Preparation is an important element of every workplace. Financial advisors and board members prepare financially for seasonal trends in evolving markets. Human Resources teams prepare for company events and the hiring of new employees. Company leaders in various capacities establish quarterly goals and prepare for training meetings and other initiatives to keep employees engaged, accountable, and satisfied.
But is your office prepared for a winter emergency?
With Jack Frost arriving in many geographical areas of the United States, winter storm preparation should be a consideration of every organization. Whether you’re an office manager, facilities coordinator, or company executive, it behooves us all to avoid common winter weather mistakes both at home and at the office.
Read on for the “why” and the “how” of winter preparation specific to workplaces.
Why prepare for winter storms?
Most importantly, preparation allows a business to adequately keep employees and clients safe and provided for in the case of dangerous travel conditions, loss of power, and other perils that accompany extreme winter weather.
Preparing for winter storms at your workplace reduces your chances for preventable slip and fall accidents on-site, which keeps employees safer — and protects the company from injury-related liability suits. According to statistics from the Snow and Ice Management Association, the average cost of a slip and fall claim is $15,000.
Finally, if you have the resources to function amidst winter storms, you can get extra business from customers that might otherwise go to competitors deterred by the weather. And even if winter doesn’t yield your greatest profits of the year, you can provide confidence, security, and resources in times of need — which builds trust among your employees and customer base.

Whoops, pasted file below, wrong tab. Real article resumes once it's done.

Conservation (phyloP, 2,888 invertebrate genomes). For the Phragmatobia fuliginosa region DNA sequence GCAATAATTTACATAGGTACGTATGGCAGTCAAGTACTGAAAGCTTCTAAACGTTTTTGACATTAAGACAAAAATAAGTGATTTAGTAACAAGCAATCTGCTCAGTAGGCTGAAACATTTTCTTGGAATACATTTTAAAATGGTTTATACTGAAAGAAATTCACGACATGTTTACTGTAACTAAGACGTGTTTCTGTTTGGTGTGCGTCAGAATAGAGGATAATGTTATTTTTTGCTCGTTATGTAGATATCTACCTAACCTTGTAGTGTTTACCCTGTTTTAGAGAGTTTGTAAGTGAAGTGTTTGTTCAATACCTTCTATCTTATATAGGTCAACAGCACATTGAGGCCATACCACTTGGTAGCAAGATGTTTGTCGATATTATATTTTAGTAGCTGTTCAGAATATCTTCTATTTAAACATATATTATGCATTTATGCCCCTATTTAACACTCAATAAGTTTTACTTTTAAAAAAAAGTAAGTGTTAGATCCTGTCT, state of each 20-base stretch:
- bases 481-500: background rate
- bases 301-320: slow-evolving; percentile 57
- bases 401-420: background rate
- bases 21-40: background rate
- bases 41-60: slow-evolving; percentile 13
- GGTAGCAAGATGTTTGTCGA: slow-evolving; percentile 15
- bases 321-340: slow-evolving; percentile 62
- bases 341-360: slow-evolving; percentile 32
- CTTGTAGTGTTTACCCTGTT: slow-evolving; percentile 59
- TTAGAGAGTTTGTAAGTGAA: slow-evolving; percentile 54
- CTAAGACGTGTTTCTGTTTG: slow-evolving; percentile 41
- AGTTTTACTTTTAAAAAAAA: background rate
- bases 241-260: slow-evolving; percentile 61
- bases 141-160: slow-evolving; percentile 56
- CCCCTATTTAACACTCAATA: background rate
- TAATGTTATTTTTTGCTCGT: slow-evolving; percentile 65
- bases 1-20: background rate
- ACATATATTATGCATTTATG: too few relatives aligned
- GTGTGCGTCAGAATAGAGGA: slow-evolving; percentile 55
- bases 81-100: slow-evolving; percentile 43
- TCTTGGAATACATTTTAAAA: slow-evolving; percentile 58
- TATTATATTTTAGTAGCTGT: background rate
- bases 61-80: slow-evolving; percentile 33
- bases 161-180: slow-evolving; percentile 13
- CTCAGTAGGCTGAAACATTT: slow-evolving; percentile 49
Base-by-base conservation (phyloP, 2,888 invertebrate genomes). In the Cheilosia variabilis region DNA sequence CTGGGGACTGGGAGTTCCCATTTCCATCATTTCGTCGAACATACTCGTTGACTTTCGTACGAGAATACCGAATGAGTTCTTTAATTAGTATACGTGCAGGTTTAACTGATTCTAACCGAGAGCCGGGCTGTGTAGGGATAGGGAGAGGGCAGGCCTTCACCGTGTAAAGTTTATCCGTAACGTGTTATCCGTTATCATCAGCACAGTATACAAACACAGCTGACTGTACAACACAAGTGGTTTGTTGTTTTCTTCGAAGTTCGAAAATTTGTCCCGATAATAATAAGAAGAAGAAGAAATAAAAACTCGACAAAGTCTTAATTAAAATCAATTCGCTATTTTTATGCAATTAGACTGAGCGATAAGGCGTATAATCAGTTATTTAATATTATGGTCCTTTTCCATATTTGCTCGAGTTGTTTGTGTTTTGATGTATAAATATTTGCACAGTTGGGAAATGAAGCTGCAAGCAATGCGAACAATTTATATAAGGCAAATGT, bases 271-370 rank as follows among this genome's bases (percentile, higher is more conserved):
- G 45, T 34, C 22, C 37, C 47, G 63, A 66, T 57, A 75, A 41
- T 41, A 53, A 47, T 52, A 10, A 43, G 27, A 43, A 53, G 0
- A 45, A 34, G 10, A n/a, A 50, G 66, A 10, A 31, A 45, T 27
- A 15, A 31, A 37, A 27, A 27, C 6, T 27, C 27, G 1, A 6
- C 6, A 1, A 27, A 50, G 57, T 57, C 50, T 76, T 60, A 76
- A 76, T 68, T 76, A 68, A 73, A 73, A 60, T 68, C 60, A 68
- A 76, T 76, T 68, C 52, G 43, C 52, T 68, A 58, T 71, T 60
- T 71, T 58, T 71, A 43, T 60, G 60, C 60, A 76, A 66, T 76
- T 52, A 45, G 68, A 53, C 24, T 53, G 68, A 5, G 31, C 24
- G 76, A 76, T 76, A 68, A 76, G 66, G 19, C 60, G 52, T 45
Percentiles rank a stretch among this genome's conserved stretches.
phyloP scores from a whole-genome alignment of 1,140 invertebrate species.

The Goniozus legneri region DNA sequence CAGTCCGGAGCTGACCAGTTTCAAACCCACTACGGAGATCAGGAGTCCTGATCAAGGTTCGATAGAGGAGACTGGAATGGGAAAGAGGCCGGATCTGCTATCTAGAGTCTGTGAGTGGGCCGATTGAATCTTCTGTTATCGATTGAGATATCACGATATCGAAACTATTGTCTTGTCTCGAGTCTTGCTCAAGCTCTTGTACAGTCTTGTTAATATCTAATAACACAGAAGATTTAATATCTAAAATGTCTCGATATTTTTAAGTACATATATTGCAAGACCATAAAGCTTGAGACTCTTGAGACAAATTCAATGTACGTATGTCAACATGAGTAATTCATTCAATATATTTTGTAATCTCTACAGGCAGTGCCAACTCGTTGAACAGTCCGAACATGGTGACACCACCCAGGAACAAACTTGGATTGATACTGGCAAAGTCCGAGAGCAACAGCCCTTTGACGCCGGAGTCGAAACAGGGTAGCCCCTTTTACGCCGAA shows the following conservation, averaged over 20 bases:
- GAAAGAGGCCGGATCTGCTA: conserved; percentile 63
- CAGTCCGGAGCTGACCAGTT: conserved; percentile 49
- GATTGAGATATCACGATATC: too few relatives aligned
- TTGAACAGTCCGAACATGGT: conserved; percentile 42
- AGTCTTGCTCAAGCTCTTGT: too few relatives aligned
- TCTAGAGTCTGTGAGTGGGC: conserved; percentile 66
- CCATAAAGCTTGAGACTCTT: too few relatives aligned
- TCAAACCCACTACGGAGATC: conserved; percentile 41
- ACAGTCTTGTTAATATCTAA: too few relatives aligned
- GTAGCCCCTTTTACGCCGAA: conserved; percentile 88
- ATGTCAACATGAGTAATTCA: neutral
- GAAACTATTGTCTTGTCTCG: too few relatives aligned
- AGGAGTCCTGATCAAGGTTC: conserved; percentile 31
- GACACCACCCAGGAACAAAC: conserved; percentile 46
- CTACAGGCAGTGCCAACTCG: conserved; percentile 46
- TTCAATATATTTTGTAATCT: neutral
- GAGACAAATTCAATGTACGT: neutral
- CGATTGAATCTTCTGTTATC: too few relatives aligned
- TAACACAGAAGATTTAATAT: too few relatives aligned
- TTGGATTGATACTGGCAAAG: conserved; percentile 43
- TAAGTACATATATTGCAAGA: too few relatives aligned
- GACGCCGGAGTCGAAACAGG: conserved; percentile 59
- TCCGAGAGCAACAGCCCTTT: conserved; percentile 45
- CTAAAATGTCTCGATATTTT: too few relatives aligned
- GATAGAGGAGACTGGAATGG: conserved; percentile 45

Make multi-level preparations
Adequate preparation ideally takes place at multiple levels of an organization, such as an individual level, department or floor level, and company-wide level. It’s a good idea to add emergency preparation to your next meeting agenda to raise awareness and to discuss how each team member can play a role in effective prepping.
Communication between the various entities of an organization is crucial. Don’t wait until the first storm hits before you get a communication system in place. Someone should follow storm updates and make decisions regarding office opening and closing based on safety and specific storm warnings. Use email, slack, or a text message auto-alert or phone chain to let employees know if conditions are unsafe to come in.
If you haven’t already, consider implementing a protocol that allows employees to work remotely when transportation conditions are adverse. If working from home isn’t an option for your industry or for your particular organization, make an alternate plan to catch up on flexible calendar days or another HR solution that protects both the employees and the company.
Plan for snow and ice removal
As was mentioned, slip and fall injuries are a chief concern for both residential and commercial properties during the winter. It can seem impossible to combat Mother Nature’s forces when they keep dumping snow, sleet, and rain on already-icy surfaces. But watchful maintenance during snowfall will keep you ahead of the game.